Even the best jazz musicians have a tough time making a living. Despite that, many musicians will play for nothing to help out a worthy cause. One local group that is prominent in this field is the CUPPA SOUP COMBO, a division of Souper Jazz Inc., which as been in existence for 25 years and has raised lots of money for charity.
Check them out here: myspace.com/cuppasoupcombo
The six-piece band includes some JazzWorks notables — John Mitchell on trumpet and Alf Warnock on guitar. Last year, in 18 gigs, the Dixieland band raised almost $12,000 for charities, most notably the Shepherds of Good Hope, by playing in supermarkets, streets festival and government office buildings.
Here’s the catch. CUPPA SOUP has been told that it will now have to pay a fee — one figure quoted was $125 — to perform in some government office buildings. This is in addition to filling out the usual forms in triplicate and getting insurance certificates.
The fee, according to emails received by the group, are to cover the “direct costs” of the use of government properties. What exactly those costs might be is not specified.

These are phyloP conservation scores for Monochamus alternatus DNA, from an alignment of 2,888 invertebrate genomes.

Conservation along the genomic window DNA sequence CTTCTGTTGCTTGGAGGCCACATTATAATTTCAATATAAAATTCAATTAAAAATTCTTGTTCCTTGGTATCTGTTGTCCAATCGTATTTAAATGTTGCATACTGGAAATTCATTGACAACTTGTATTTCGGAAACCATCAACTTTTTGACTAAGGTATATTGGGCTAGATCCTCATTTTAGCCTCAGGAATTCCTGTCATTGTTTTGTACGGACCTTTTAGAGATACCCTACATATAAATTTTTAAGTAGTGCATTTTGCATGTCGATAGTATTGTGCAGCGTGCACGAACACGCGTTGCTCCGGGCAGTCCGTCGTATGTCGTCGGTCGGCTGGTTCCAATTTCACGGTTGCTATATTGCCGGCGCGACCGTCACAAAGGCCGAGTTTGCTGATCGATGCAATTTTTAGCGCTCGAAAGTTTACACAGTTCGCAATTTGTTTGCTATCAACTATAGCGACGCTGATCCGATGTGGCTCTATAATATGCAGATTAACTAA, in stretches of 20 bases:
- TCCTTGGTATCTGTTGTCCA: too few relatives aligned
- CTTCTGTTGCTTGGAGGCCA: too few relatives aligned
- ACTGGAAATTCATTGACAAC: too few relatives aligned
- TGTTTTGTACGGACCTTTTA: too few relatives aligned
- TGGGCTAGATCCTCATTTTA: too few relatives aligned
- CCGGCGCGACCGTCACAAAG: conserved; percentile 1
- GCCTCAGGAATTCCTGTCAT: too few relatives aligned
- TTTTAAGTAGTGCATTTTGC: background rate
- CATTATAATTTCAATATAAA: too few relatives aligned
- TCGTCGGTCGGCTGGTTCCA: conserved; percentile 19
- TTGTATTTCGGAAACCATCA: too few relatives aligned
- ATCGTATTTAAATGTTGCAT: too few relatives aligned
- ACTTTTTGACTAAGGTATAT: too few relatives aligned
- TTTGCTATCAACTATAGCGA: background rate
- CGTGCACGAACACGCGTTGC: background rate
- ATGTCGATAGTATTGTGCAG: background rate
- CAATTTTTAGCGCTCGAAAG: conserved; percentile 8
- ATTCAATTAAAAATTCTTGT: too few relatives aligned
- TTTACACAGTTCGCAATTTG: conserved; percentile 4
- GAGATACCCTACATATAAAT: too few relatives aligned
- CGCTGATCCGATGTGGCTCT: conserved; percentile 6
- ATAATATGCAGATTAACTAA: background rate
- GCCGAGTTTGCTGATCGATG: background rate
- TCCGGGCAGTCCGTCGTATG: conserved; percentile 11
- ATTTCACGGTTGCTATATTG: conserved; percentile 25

So there you have it. A group of musicians donating their time is told that they will only be able to perform free to raise money for charity if they pay for the right to do so. You knew being a musician was tough, you just didn’t know how tough.
John Mitchell is quick to point out that not everyone is so Scroogish out there. No fees are charged to play Business Improvement Area functions and the grocery stores are “marvelous” to work with. “I wish the whole world was in the grocery business,” Mitchell says.
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About this blog
Tune Up won't be a calendar of events — Ottawa Jazz Happenings takes care of that. But it will discuss events and issues of interest to the JazzWorks community. Journalist, author, trumpet player and a jazz camper since 1999, Charley Gordon is a former vice-president of JazzWorks.